Report: 3 Miami Heat Youngsters Have Already Taken 'Big Step' This Summer - Heat Nation

Report: 3 Miami Heat Youngsters Have Already Taken ‘Big Step’ This Summer

Duncan Robinson, Justise Winslow, and D'Angelo Russell Wendell Cruz / USA TODAY Sports

The Miami Heat have had a knack for developing players that end up making contributions to the team down the road.

Three young players who are continuing that tradition are Duncan Robinson, Yante Maten, and Kendrick Nunn.

Ira Winderman of the Sun Sentinel points out that the Heat have focused on ramping up the development of the three young players. All three will take part in the Heat’s summer camp in Sacramento, Calif. before competing in summer league action there and in Las Vegas.

Heat assistant general manager Adam Simon has been impressed by the work ethic displayed by the trio:

“Yante and Duncan and Kendrick have been working really hard. They’re in the best shape they’ve ever been in. They’ve been putting in a great amount of time in our gym since the season ended. And so, for them, it’s a big step.”

In the case of Robinson and Maten, the two had been signed last offseason to two-way contracts before earning a standard deal by the end of the G League season. Both are 6-foot-8 forwards who saw limited action for the Heat.

Robinson started once in his 15 appearances, averaging 3.3 points and 1.3 rebounds per game, while Maten played a total of 13 minutes over two games.

The 25-year-old Robinson played collegiately for three seasons at the University of Michigan, while the 22-year-old Maten competed for four years at the University of Georgia.

Despite the development value that comes from summer league action, Simon is wary of putting too much stock in the performances:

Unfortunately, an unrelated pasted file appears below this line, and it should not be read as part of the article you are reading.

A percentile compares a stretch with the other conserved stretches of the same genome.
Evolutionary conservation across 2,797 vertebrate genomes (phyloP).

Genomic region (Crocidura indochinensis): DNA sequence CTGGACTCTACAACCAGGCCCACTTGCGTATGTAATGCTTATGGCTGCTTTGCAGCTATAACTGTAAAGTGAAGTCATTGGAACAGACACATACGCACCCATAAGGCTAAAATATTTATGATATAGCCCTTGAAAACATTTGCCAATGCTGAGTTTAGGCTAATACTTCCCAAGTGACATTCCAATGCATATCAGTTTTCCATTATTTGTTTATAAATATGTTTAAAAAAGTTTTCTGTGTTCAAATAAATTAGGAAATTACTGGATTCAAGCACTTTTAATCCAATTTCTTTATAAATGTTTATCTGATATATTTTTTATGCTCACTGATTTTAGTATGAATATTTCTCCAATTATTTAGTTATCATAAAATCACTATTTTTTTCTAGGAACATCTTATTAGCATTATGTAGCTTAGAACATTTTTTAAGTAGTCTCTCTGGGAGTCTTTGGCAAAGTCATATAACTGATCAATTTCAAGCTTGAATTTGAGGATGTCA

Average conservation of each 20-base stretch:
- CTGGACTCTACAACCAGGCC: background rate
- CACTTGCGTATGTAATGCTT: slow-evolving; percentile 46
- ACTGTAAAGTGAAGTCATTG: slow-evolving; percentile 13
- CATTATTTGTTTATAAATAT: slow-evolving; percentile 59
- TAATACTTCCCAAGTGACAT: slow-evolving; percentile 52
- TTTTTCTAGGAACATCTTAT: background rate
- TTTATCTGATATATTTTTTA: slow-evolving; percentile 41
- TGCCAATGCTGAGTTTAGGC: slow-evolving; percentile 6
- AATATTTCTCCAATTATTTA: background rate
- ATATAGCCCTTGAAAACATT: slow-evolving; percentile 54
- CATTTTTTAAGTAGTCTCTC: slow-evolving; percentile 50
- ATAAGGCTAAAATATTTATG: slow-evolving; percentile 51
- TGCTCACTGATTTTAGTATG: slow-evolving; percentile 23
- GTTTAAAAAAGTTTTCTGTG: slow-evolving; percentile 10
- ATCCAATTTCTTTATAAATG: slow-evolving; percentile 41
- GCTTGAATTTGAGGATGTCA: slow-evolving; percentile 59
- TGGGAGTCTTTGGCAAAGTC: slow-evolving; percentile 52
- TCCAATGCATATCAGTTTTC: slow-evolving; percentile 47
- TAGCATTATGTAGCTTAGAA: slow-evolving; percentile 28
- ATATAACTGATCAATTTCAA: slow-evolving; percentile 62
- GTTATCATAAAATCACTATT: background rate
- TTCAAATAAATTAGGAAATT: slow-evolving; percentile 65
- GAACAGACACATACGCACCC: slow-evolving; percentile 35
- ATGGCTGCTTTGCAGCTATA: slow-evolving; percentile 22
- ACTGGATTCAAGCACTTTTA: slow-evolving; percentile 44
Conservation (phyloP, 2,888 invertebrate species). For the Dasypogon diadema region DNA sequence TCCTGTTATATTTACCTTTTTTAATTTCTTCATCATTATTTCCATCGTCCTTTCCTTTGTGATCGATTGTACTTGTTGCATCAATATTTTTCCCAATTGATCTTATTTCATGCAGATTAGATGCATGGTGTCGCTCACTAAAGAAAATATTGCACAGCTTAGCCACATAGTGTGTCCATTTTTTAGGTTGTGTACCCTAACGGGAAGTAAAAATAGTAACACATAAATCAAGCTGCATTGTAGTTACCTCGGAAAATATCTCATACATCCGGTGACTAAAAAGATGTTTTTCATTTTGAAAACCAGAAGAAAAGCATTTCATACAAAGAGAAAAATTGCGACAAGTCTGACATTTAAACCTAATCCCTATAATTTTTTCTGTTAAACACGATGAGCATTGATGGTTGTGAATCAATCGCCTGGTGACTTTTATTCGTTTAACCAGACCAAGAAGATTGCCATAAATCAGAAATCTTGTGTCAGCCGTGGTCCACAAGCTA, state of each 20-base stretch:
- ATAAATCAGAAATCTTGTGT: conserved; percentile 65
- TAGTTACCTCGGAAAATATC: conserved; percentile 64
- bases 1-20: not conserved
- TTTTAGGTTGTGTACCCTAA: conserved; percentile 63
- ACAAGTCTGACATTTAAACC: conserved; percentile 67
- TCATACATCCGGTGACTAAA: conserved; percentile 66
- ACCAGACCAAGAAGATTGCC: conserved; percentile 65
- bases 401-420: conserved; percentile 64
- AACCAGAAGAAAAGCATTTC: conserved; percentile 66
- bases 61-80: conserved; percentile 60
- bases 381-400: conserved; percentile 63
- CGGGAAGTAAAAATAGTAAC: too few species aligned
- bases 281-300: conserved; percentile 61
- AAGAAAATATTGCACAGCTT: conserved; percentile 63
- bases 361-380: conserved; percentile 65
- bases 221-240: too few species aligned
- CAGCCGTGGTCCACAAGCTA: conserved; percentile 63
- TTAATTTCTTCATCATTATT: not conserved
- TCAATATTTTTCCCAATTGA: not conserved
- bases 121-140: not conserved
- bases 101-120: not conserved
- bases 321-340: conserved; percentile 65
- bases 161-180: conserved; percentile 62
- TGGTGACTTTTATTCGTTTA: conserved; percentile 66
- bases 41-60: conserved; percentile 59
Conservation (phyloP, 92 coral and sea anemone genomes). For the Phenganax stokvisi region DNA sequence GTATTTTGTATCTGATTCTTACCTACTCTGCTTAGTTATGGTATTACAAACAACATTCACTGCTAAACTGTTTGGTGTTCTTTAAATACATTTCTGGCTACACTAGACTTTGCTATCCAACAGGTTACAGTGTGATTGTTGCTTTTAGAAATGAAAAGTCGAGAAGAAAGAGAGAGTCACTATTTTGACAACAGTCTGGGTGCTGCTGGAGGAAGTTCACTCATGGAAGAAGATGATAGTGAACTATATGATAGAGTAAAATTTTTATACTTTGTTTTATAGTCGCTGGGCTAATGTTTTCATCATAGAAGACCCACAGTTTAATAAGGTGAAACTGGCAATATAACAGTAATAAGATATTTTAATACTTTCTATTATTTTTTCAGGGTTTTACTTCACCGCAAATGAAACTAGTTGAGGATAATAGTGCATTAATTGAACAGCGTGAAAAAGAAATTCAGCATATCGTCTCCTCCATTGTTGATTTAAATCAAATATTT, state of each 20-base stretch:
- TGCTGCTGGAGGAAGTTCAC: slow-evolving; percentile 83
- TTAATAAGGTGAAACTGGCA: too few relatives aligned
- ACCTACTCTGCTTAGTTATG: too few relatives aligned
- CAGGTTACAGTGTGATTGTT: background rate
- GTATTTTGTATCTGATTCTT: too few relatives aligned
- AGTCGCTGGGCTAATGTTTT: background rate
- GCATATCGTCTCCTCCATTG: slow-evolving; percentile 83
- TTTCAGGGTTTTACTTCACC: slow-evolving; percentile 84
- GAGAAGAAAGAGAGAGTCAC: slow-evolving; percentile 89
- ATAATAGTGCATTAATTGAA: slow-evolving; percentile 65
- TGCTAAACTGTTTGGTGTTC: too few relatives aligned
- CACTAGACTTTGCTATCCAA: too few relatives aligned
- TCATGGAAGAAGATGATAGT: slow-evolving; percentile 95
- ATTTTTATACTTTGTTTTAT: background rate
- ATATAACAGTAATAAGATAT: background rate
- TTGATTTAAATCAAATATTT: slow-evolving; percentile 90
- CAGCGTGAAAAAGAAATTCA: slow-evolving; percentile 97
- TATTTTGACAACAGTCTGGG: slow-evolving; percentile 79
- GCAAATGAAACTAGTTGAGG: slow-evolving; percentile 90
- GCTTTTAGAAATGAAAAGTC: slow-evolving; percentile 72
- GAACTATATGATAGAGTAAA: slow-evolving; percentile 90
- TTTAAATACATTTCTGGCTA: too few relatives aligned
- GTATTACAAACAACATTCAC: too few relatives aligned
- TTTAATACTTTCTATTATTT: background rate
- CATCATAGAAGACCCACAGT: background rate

“There’s a lot of players like them around the league who are one-year players or two-year players who are hoping to make a big impression. Then you’ve got the rookies we just drafted. I don’t think you can get caught up in players that do really well in summer league that were top picks and you can’t get really down on players that struggle.

“I’ve seen it go both ways, where guys are really good and you were like, ‘Oh, this guy is going to be great,’ and it didn’t really work out. And at the same time, we’re seen guys that struggled a little bit and it’s just part of their adjustment.”

Yet for players seeking to find any path to the NBA, Simon says there are different possibilities that might emerge from solid performances, one being joining the Heat’s G League affiliate Sioux Falls Skyforce:

“A lot of those guys are looking to get in for summer development, trying to get a two-way-contract, Exhibit 10, and those players will be fed into a summer program and will be with the Skyforce later in the year. There are different levels and different opportunities for all sorts of players in summer league.”

Summer league action begins on July 1 in both Sacramento and Salt Lake City, lasting just three days.

On July 5, the action shifts to Las Vegas, with action that will continue until the championship game on July 15.

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